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Before Building Brand Awareness, You Need to Assess Brand Value. Here's How to Do Both.

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Imagine you're planning one of those epic cross-country road trips with your family. The group has picked out the various stops and activities along the way. And you've been tasked with charting the course and drafting a budget before the vacation adventures can begin.

Now imagine trying to do that without knowing anything about your trip's point of origin. You could be starting out from anywhere—Seattle, Boston, Anchorage... You have no idea. But you've still got a job to do, or you'll let your family down.

If you're thinking that feat seems impossible, you're probably right. There's little to no chance your trip will be a success if you don't first have all the relevant information at your disposal.

That's why you should now be asking yourself: Why would I launch a brand awareness campaign without first having a full assessment of my starting point—my brand's position in the market?

It's easy to have a vision, but it's impossible to make that vision a reality unless you know your starting point.


Dropping Your Pin on the Map of Brand Value

How your brand is perceived has a huge impact on its success. Strong brands instill confidence in investors, consumers, media outlets, employees, and even free-agent talent. All that confidence translates into steady growth and rising profits.

On the other hand, brands perceived as weak, vulnerable, or broken will face problems. Everything will be harder: securing strong partnerships, retaining customers, and fixing mistakes.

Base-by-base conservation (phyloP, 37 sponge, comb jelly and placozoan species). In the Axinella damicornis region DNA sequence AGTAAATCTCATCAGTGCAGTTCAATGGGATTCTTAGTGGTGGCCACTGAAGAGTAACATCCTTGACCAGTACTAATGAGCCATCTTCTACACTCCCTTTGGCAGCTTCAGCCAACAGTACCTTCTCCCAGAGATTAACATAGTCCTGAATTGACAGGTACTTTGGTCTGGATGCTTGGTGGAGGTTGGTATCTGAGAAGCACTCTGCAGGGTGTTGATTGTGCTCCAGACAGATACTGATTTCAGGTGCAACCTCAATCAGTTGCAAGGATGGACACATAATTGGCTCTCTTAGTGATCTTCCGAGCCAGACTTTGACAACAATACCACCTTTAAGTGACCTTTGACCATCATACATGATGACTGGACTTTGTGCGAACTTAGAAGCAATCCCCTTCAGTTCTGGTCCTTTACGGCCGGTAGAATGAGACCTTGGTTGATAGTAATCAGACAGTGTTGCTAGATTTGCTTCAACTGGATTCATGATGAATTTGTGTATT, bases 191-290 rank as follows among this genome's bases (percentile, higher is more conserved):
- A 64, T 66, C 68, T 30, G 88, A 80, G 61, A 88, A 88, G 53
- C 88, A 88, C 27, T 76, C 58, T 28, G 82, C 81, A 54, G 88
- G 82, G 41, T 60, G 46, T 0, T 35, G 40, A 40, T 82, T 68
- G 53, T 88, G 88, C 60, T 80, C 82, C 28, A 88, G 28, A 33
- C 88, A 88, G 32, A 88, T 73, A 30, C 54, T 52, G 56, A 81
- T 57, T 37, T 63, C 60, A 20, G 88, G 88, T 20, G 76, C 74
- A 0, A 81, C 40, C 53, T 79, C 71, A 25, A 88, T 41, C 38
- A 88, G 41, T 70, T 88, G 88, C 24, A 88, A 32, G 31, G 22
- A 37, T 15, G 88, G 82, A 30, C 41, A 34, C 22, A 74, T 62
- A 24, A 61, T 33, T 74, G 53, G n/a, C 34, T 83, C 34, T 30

Brand matters, independent of how much money is put into outreach and marketing campaigns.

Fully 80% of marketers say consumers' foundational awareness of their brand is one of its most important differentiators, but 76% say they have no idea what percentage of their market is clued into their brand.

That is precisely why it's critical for marketers to assess their brand's value in the marketplace before formulating or launching a (costly) brand-awareness campaign.

Understanding where your brand value lies is the only way to accurately formulate a marketing campaign that will reach your audience and drive demand for your brand.

In other words, it's the only way to know exactly what to say about your brand, how to say it, and whom to reach with your message. It also allows you to gain an advantage against competitors by being able to better strategize your partnerships and spending, as well as improve customer satisfaction.

Three Steps Toward Brand Success

To pin down your brand's starting point and accurately chart your path toward more successful customer engagement, you must do three things.

1. Identify your brand's foundation

The first step toward determining a brand's value is to get a thorough, unbiased evaluation of the brand—your position in the market, how your brand is currently perceived, and so on. The information gathered during this phase is essential to understanding how weak or strong a brand's foundation truly is. It will also determine how a company should craft messages, increase product demand, and improve customer relations moving forward.

There's no need to reinvent the wheel here. To evaluate the foundation of your brand, go the old-fashioned route by using marketing or business intelligence, focus groups, or surveys—whatever best fits your timeline and resources. But make sure you get more than just quantitative research (e.g., surveys); real, honest qualitative customer feedback is just as important.

A focus group is a great way to do gain such feedback. Ensure you're assembling groups that are truly representative of your customers and prospects. A group that's too narrowly focused will skew your results. Consider hiring a third-party moderator who's free from bias and can read subtle indicators such as body language and intonation.

Don't stop at customers, either. Find out how your brand is perceived by everyone from investors to competitors, then use that information to shape your future outreach.

2. Keep your messaging consistent

A brand's message must be more than just words on a page or screen. It should be about building connections with consumers by evoking emotions and expressing foundational values. In fact, 64% of consumers report that realizing they share values with a brand is a major contributor to their initial interest in and continued loyalty toward that brand.